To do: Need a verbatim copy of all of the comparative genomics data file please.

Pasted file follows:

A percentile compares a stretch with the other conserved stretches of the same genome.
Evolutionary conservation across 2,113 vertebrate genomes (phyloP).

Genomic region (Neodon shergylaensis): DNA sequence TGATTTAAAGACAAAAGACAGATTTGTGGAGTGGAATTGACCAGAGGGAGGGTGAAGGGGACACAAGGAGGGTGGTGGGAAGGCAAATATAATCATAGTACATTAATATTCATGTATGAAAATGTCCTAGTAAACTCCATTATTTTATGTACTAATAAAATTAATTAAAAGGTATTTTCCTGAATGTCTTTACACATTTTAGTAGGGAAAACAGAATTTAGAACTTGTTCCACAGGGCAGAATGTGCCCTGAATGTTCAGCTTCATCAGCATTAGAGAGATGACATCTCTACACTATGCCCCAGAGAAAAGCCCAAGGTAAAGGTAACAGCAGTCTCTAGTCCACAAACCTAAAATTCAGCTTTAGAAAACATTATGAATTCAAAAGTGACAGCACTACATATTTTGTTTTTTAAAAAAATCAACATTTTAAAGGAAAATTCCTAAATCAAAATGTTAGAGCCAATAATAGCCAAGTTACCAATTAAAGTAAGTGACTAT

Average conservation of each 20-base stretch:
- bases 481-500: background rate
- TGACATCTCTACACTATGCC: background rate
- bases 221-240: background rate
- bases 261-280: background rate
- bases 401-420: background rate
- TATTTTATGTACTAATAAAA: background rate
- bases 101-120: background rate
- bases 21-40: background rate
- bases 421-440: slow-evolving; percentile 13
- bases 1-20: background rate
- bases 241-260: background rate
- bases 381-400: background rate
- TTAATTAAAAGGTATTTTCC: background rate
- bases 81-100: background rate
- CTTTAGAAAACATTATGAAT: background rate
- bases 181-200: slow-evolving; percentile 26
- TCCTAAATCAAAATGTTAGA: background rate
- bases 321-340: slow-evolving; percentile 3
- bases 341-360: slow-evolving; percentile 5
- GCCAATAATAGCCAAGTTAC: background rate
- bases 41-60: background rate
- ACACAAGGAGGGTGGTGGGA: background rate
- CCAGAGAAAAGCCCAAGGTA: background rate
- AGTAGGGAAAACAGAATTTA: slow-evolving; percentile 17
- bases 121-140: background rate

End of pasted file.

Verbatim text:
A percentile compares a stretch with the other conserved stretches of the same genome.
Evolutionary conservation across 2,113 vertebrate genomes (phyloP).

Genomic region (Neodon shergylaensis): DNA sequence TGATTTAAAGACAAAAGACAGATTTGTGGAGTGGAATTGACCAGAGGGAGGGTGAAGGGGACACAAGGAGGGTGGTGGGAAGGCAAATATAATCATAGTACATTAATATTCATGTATGAAAATGTCCTAGTAAACTCCATTATTTTATGTACTAATAAAATTAATTAAAAGGTATTTTCCTGAATGTCTTTACACATTTTAGTAGGGAAAACAGAATTTAGAACTTGTTCCACAGGGCAGAATGTGCCCTGAATGTTCAGCTTCATCAGCATTAGAGAGATGACATCTCTACACTATGCCCCAGAGAAAAGCCCAAGGTAAAGGTAACAGCAGTCTCTAGTCCACAAACCTAAAATTCAGCTTTAGAAAACATTATGAATTCAAAAGTGACAGCACTACATATTTTGTTTTTTAAAAAAATCAACATTTTAAAGGAAAATTCCTAAATCAAAATGTTAGAGCCAATAATAGCCAAGTTACCAATTAAAGTAAGTGACTAT

Average conservation of each 20-base stretch:
- bases 481-500: background rate
- TGACATCTCTACACTATGCC: background rate
- bases 221-240: background rate
- bases 261-280: background rate
- bases 401-420: background rate
- TATTTTATGTACTAATAAAA: background rate
- bases 101-120: background rate
- bases 21-40: background rate
- bases 421-440: slow-evolving; percentile 13
- bases 1-20: background rate
- bases 241-260: background rate
- bases 381-400: background rate
- TTAATTAAAAGGTATTTTCC: background rate
- bases 81-100: background rate
- CTTTAGAAAACATTATGAAT: background rate
- bases 181-200: slow-evolving; percentile 26
- TCCTAAATCAAAATGTTAGA: background rate
- bases 321-340: slow-evolving; percentile 3
- bases 341-360: slow-evolving; percentile 5
- GCCAATAATAGCCAAGTTAC: background rate
- bases 41-60: background rate
- ACACAAGGAGGGTGGTGGGA: background rate
- CCAGAGAAAAGCCCAAGGTA: background rate
- AGTAGGGAAAACAGAATTTA: slow-evolving; percentile 17
- bases 121-140: background rate